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Intermodal trucking and freight brokerage company Mark-It Express Logistics announced Jan. 17 that is has acquired logistics and for-hire transportation company Spirit Trucking Co.
It is one of several deals Mark-It President Tony Apa told Transport Topics the Chicago-based company has in the pipeline.
In a news release, Mark-It said the deal for Spirit — also a Chicago firm — will help boost business across its three satellite terminals in Detroit, Kansas City, Kan., and Chicago. The facilities will have increased capacity to service customers and reduce equipment, fuel and labor costs.
“The combined run rate will be just shy of $60 million in top-line revenue,” Apa told TT. “There’ll be about 175 trucks combined across the three terminals that we already have.”
The company hopes the larger asset portfolio will help customers, drivers and supply chain partners alike. But this most recent deal isn’t where the plan for expansion ends. Apa see a great deal of opportunities to gain market share in the region and elsewhere.
“Our continued growth plan will be both organically and through acquisitions while trying to roll out into a national presence within the intermodal trade space,” he said. “To have the national presence, to be able to leverage the scalability and pricing, the terminal networks and the capacity, along with our customer base, is really where we see our future.”
The Spirit name will be phased out as its operating assets are integrated into Mark-It. Spirit founder and President Robert Denton and other owners — some of whom are near retirement age — will not remain with the company.
“Tony is going to be very smart in how he builds this thing going forward,” Jonathan Britva, a principal at investment bank Republic Partners, told TT. “I think his leadership style and what he is building will be very attractive to a lot of other companies and individuals. I think they’re going to want to join what he’s building. This is hopefully the first step towards some other potential acquisitions.”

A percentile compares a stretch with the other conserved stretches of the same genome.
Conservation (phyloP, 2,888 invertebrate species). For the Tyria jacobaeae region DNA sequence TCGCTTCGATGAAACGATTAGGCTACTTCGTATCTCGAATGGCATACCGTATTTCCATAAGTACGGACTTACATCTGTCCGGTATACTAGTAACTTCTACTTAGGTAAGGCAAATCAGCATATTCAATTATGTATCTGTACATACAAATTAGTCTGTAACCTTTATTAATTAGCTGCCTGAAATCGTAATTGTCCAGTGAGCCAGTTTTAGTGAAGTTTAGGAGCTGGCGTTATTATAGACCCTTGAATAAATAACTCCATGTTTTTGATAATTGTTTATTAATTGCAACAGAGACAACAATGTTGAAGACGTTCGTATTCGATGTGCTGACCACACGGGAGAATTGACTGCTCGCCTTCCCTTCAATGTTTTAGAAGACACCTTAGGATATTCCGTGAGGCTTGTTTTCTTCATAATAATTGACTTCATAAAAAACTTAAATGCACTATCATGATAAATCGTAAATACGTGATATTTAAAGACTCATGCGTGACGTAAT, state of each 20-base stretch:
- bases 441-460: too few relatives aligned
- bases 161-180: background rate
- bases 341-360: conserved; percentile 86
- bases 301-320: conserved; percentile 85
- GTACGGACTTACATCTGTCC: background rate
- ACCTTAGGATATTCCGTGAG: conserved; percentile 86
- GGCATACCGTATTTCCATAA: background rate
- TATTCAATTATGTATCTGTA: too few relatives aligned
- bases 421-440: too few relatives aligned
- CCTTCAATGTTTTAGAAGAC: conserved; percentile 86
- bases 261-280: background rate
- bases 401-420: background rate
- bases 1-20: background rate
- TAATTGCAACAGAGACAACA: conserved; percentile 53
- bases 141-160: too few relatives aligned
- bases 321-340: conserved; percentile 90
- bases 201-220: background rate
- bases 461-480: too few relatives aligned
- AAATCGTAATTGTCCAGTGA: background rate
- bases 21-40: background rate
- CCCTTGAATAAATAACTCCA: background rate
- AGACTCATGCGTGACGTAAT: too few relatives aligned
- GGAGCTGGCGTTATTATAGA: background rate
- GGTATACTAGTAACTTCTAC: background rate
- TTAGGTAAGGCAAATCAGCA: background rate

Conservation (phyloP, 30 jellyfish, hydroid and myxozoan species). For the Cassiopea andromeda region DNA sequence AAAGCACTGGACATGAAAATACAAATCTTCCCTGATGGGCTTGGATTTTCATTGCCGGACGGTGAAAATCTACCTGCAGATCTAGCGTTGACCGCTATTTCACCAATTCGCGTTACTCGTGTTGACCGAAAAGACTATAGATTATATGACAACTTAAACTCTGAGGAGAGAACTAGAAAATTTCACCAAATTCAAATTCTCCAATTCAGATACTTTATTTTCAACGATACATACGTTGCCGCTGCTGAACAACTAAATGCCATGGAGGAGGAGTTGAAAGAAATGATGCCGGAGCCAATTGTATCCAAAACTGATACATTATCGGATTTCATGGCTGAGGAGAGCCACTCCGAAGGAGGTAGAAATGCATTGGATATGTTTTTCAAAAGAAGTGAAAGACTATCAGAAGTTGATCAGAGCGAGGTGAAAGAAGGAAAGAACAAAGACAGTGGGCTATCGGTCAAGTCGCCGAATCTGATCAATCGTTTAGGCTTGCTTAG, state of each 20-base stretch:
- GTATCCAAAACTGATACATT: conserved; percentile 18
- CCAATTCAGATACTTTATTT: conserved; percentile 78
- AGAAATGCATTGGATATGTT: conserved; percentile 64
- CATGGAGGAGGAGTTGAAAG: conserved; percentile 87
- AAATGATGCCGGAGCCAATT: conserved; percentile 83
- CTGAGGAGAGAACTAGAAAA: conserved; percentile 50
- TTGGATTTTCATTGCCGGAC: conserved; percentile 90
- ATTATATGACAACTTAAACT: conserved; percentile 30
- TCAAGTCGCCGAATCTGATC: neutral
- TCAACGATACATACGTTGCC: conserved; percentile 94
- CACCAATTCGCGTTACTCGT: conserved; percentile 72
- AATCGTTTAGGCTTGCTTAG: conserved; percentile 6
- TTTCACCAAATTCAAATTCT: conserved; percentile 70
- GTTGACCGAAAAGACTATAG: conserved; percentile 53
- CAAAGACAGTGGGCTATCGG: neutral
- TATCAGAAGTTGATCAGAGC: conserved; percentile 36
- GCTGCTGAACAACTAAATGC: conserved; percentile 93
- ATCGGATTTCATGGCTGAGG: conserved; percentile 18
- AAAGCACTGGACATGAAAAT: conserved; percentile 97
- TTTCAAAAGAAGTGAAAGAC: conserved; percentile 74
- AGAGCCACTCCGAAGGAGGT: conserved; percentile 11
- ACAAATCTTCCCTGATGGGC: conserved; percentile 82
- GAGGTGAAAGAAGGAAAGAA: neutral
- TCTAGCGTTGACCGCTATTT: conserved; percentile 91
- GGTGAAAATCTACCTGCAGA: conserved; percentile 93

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Britva added that he was brought on as an adviser on the deal along with potential future acquisitions. He’ll be helping the company to navigate those negotiations while narrowing down the companies to the ones that make the most sense to acquire.
“We don’t want to devolve too much,” Britva said. “I can say we are looking at a handful of opportunities at the moment. There have been other things that have come onto our plate since this acquisition has been announced.”
Apa said, “The way we look at it, this is a perfect period of time in this industry, due to a lot of market conditions, business conditions and overall industry factors, which have created a perfect time for someone with our infrastructure, our team and our vision looking out to put multiple acquisitions together.”
Apa added that many companies in the intermodal trade space are seeing their leadership age out. They also are having difficulty adapting to ever-evolving technology, compliance demands and changing customer needs — all of which require significant investments.
“The intermodal trade industry as we know it from containerization is really only roughly 40 years old,” Apa said. “They’re going to have to put a large capital injection into their company to get compliant with all the new technology, all the new customer requirements, all the new reporting requirements. We’ve done that ahead of time.”
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